Don’t miss this wonderful appreciation of Dick Cavett in Slate today. The interviewing heroes I grew up with are certainly David Letterman and Terry Gross, but Cavett is the model for what I aspire, one day far away, to maybe be. He was a moderately succesful comic who created a new kind of talk show. Clive James writes in the Slate piece:
The talk-show format depends on a comic monologue at the top of the show, perhaps a few sketches, and then the star interviews. Cavett’s format dissolved the humor into the interviews, and much of his wit was unscripted. The idea that one man could be both playful and serious was never deemed to be quite natural on American television, and Cavett was regarded as something of a freak even at the time. Eventually he paid the penalty for being sui generis in a medium that likes its categories to be clearly marked.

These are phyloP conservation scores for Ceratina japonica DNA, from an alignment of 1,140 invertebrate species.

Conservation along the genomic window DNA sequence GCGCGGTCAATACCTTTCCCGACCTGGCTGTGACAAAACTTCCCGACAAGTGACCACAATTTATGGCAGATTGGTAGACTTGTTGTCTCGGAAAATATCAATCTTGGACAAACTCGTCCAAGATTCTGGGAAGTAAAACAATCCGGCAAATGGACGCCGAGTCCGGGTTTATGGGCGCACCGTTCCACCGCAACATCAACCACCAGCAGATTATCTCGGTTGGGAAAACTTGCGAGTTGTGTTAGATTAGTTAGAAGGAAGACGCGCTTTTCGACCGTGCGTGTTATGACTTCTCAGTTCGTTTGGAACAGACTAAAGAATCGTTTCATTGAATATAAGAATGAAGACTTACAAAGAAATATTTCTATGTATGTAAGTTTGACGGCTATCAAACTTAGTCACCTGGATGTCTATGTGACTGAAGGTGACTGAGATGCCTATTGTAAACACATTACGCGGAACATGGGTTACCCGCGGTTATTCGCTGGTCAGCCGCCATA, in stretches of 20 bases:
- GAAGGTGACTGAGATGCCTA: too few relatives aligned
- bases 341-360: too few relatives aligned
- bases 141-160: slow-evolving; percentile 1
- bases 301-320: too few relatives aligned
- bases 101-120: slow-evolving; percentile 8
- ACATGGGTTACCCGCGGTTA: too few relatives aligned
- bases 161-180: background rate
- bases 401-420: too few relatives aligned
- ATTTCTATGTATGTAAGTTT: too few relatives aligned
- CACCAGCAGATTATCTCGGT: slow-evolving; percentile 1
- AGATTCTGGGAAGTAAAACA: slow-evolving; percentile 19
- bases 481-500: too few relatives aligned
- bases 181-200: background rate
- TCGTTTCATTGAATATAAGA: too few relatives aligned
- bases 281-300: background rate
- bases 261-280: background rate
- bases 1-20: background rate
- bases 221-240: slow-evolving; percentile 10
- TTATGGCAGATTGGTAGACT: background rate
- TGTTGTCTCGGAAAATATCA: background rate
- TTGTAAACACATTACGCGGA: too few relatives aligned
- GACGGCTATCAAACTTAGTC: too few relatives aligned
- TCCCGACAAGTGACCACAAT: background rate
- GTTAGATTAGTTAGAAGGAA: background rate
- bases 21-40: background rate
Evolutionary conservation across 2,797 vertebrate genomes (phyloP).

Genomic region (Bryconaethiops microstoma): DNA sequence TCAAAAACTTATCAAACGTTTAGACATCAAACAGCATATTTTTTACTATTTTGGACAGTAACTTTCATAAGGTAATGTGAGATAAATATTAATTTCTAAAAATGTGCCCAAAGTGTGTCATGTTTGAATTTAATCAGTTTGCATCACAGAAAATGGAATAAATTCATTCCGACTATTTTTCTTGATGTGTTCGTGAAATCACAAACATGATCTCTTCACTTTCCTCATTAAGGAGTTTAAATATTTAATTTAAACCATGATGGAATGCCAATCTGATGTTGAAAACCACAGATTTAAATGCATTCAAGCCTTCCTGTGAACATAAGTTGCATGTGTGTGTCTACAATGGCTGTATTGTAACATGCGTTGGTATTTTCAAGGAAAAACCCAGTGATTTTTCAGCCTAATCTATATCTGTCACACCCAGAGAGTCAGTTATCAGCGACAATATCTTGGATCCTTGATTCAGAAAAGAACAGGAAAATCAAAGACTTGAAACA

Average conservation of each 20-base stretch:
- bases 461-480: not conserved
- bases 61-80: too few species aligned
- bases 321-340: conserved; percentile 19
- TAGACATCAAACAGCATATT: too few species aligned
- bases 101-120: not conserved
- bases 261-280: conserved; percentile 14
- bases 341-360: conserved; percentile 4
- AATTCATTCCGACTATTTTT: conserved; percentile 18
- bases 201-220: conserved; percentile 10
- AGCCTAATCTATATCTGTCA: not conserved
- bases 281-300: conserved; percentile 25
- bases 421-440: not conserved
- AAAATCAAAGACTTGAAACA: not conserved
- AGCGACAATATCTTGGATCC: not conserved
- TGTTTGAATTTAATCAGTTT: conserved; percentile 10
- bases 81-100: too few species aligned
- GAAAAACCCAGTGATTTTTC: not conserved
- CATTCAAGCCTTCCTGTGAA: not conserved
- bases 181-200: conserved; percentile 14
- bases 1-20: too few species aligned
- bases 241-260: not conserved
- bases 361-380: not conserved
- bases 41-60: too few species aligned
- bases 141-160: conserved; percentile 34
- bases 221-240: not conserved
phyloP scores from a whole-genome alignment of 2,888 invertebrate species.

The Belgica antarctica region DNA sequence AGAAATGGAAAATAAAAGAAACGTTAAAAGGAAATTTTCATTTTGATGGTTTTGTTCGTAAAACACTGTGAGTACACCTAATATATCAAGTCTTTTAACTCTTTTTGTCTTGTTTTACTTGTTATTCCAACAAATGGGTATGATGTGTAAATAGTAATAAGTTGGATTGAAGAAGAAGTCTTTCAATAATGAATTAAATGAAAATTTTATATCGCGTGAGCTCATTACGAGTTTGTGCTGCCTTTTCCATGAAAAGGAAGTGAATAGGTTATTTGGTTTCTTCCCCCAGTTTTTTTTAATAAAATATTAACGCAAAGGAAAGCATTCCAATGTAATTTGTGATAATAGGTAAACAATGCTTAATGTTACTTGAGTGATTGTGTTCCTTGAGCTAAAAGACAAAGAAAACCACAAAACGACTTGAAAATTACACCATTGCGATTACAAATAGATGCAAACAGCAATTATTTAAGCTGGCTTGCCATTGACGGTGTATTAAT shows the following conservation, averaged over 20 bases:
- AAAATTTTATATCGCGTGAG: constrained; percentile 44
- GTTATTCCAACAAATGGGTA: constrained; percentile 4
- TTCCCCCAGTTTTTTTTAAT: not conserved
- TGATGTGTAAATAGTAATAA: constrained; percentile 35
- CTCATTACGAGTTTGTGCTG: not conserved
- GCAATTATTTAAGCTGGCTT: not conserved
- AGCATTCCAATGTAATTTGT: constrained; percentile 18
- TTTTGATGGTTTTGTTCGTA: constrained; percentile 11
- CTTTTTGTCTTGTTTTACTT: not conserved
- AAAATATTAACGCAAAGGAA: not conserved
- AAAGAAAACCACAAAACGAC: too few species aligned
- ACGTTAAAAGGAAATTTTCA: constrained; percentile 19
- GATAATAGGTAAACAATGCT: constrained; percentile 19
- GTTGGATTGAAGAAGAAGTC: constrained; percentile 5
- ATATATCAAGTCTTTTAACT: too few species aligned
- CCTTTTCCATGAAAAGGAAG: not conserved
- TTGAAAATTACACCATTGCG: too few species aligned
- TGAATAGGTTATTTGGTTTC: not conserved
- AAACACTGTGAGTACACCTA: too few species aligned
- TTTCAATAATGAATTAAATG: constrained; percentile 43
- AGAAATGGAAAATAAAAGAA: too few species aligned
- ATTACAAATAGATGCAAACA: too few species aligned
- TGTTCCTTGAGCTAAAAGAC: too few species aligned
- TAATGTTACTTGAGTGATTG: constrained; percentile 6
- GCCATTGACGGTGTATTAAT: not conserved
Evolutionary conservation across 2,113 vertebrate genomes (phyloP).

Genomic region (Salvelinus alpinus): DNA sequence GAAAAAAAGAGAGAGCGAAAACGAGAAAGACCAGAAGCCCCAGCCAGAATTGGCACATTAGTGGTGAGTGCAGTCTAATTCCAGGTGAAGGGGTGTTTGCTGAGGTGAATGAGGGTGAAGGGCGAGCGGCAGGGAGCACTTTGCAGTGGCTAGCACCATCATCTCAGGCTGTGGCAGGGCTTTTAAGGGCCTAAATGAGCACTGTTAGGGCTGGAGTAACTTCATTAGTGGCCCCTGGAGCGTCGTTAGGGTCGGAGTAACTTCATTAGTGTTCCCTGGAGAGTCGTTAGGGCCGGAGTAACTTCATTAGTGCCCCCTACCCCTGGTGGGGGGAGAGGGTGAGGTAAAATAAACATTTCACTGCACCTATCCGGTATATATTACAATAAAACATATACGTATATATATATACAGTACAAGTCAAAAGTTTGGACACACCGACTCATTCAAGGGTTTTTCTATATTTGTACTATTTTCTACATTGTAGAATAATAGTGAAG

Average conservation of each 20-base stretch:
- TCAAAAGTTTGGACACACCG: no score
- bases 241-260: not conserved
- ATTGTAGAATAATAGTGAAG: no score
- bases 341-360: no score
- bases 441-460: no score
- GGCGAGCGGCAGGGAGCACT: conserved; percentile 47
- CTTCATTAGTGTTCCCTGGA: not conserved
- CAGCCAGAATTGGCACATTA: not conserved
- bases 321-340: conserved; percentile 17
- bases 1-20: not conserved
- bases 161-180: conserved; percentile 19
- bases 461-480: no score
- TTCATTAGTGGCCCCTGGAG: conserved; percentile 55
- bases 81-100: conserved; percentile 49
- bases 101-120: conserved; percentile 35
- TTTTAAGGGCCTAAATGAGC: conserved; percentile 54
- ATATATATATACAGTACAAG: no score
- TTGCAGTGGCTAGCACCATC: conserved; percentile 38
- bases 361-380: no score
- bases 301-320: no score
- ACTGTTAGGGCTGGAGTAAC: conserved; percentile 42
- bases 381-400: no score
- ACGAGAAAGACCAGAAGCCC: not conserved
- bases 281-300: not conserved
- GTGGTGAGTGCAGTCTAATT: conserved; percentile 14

I’ve been watching a lot of the DVD box sets of Cavett that Shout! Factory has been putting out, and they’re a wonderful lesson on interviewing. Cavett is fantastically funny without ever imposing on his guests, and he actually seems interested in ideas. The tone can sometimes verge on pretense, but that’s sort of a hazard of aiming high, I think.
Here’s a wonderful clip of Cavett interviewing Woody Allen in 1971. After watching a clip from “Take the Money and Run,” Cavett asks about an alley seen in the film. Woody mentions it was behind the hungry i in San Francisco, and Cavett is excited to have recognized it from his performing days.
“I thought so! I know that alley. I used to go there after my act, when I was appearing at the hungry i. I would go there, and meet the audience, and we would both be sick, occaisionally.”
Ha ha ha ha ha ha ha.